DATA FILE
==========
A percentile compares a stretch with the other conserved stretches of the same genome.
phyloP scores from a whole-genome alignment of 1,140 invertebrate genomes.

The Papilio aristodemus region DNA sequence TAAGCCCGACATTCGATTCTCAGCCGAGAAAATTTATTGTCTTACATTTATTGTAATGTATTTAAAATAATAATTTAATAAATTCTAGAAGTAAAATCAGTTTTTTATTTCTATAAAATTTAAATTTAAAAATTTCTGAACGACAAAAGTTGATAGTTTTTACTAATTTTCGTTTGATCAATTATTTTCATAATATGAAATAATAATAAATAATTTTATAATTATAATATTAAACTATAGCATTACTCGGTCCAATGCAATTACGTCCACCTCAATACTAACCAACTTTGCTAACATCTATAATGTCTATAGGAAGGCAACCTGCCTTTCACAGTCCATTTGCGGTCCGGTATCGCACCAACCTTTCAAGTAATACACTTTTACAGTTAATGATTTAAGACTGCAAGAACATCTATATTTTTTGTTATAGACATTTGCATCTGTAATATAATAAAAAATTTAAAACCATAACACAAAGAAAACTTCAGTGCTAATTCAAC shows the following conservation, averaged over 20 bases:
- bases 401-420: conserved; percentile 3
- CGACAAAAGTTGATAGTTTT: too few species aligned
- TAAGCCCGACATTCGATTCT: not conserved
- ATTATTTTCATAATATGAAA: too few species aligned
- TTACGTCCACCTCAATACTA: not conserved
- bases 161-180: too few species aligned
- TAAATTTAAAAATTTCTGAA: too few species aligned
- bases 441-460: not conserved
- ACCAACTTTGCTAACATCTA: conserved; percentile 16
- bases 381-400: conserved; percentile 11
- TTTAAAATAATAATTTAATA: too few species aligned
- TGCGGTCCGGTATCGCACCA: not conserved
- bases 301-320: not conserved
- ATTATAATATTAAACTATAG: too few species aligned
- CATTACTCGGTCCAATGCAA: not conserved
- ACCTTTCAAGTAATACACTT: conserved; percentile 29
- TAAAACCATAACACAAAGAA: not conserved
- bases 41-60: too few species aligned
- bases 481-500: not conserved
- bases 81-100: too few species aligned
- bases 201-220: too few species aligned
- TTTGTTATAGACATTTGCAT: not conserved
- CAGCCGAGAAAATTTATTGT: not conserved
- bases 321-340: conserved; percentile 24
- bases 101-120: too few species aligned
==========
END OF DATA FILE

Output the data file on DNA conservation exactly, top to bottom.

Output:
A percentile compares a stretch with the other conserved stretches of the same genome.
phyloP scores from a whole-genome alignment of 1,140 invertebrate genomes.

The Papilio aristodemus region DNA sequence TAAGCCCGACATTCGATTCTCAGCCGAGAAAATTTATTGTCTTACATTTATTGTAATGTATTTAAAATAATAATTTAATAAATTCTAGAAGTAAAATCAGTTTTTTATTTCTATAAAATTTAAATTTAAAAATTTCTGAACGACAAAAGTTGATAGTTTTTACTAATTTTCGTTTGATCAATTATTTTCATAATATGAAATAATAATAAATAATTTTATAATTATAATATTAAACTATAGCATTACTCGGTCCAATGCAATTACGTCCACCTCAATACTAACCAACTTTGCTAACATCTATAATGTCTATAGGAAGGCAACCTGCCTTTCACAGTCCATTTGCGGTCCGGTATCGCACCAACCTTTCAAGTAATACACTTTTACAGTTAATGATTTAAGACTGCAAGAACATCTATATTTTTTGTTATAGACATTTGCATCTGTAATATAATAAAAAATTTAAAACCATAACACAAAGAAAACTTCAGTGCTAATTCAAC shows the following conservation, averaged over 20 bases:
- bases 401-420: conserved; percentile 3
- CGACAAAAGTTGATAGTTTT: too few species aligned
- TAAGCCCGACATTCGATTCT: not conserved
- ATTATTTTCATAATATGAAA: too few species aligned
- TTACGTCCACCTCAATACTA: not conserved
- bases 161-180: too few species aligned
- TAAATTTAAAAATTTCTGAA: too few species aligned
- bases 441-460: not conserved
- ACCAACTTTGCTAACATCTA: conserved; percentile 16
- bases 381-400: conserved; percentile 11
- TTTAAAATAATAATTTAATA: too few species aligned
- TGCGGTCCGGTATCGCACCA: not conserved
- bases 301-320: not conserved
- ATTATAATATTAAACTATAG: too few species aligned
- CATTACTCGGTCCAATGCAA: not conserved
- ACCTTTCAAGTAATACACTT: conserved; percentile 29
- TAAAACCATAACACAAAGAA: not conserved
- bases 41-60: too few species aligned
- bases 481-500: not conserved
- bases 81-100: too few species aligned
- bases 201-220: too few species aligned
- TTTGTTATAGACATTTGCAT: not conserved
- CAGCCGAGAAAATTTATTGT: not conserved
- bases 321-340: conserved; percentile 24
- bases 101-120: too few species aligned